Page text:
The Cinderella Deal $1.99

Once upon a time, I wrote a book called The Cinderella Deal about a painter named Daisy Flaherty who had some father issues.  Harlequin bought it, but they wanted a few changes: Her name couldn’t be Daisy, artists didn’t sell so she had to have a different occupation, and HG heroines didn’t have father issues.  I found out later that they didn’t the want the book–the fools–but they didn’t want to void my option clause.  So instead of saying, “How about a completely different book?” to which they would have said “GREAT IDEA!” I tried to rewrite The Cinderella Deal.  Never do that.  I ended up with a book that was not what I wanted at all.  HQ wanted it, and they published it as Strange Bedpersons.  Fast forward a year or two . . . Continue reading

Staring Into Space While Cleaning

I’m getting company this afternoon (YAY) so I’m cleaning, which in this house means getting a backhoe.  The thing about cleaning is, it’s pretty mindless except for the “Why is that in here?” moments and the “I should just get a box of garbage bags and put everything into them” moments.  That means that I am now productive while staring into space, which is what I’ve been doing for much of June because Discovery Draft sometimes comes with a side order of “Why would that happens?” (Because the Girls want it to.)  And “How could that happen?”  And What does that mean? (Who care, write the damn book.)

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Cherry Saturday 6-10-2017

Today is Knit in Public Day.  I’d say something snarky about how crochet is better, but knitting’s good, too.

It’s also Gin Day, Iced Tea Day, Ballpoint Pen Day, and Doll Day, so spike your tea with gin and take it outside with your craftwork and a doll along with a pen to take notes, and you should have this covered.


Georgette Heyer, Queen of the Cosy

I know, I know, there’s Sayers and Christie and Tey, and Marsh, and my fave, Allingham, all of whom were better known as Golden Age goddesses of wrongful death, but Georgette Heyer will always hold a special place in my heart.  She and Dorothy Parker were my muses when I started writing; I wanted to be the next Them.  And she wrote marvelous (for the most part) mysteries about clever young people before and after WWII, good solid plots full of characters who you either fell in love with or wanted to strangle yourself.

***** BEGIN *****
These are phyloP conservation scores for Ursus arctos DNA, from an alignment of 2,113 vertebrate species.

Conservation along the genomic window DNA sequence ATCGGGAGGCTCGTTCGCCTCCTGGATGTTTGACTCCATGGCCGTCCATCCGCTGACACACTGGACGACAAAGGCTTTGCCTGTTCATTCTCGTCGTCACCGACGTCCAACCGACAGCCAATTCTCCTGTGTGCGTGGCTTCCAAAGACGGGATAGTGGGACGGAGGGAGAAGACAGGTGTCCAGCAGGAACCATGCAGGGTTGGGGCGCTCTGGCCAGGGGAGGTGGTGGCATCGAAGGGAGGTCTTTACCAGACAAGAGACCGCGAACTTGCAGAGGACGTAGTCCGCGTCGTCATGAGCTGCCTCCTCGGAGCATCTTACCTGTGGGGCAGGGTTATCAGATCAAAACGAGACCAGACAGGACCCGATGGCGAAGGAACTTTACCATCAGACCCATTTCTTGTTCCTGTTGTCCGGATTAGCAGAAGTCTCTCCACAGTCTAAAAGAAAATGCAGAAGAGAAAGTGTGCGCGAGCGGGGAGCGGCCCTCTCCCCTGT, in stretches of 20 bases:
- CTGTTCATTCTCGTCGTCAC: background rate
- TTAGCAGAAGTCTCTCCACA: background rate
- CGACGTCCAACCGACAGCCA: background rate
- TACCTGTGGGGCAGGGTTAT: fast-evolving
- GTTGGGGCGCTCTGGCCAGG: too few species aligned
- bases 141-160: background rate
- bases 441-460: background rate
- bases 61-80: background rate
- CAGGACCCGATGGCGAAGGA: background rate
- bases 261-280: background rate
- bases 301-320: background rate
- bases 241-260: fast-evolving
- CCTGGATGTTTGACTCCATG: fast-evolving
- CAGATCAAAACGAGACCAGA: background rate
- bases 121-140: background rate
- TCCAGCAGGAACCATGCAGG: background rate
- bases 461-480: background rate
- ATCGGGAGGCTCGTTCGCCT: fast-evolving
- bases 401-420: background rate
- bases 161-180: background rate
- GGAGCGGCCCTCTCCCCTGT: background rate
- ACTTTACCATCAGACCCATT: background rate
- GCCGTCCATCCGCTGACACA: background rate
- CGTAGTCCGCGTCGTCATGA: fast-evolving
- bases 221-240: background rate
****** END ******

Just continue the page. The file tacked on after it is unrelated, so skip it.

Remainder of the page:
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AG wrote:
“I was musing with a friend over why [Sense8 was cancelled), and it occurred to me that the best shows can usually be summed up with a very simple “subject verb object” statement that encompasses both premise and plot, so audiences near-immediately know what they’re getting into. (This doesn’t apply to books, this is just what kinds of shows more easily ensnare new browsing viewers) Consider:
“A teenage girl slays vampires.
“A vampire fights supernatural crime.
“A crew of thieves swindles bad guys . . .”

I think the idea behind the one-sentence premise does apply to books, too, but I think it’s more complicated than subject/verb/object.  (Of course, I do.)

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Antagonist Monologue: Trish


I’m telling you, I don’t know what this country is coming to!  We used to have standards, there were rules, people knew their places and it was peaceful. Everybody was polite and everybody was happy. And now look at us: Rudeness and violence and division, no respect for the things that made our country great.   We’re just going to Hell, that’s all there is to it! Except here on my island, it’s the other way around: Hell is invading us! I’m sorry, but I am not going to accept demons on my island. You know you’ve crossed a line when people like me start to speak up! There are standards, and I’m going to defend them!

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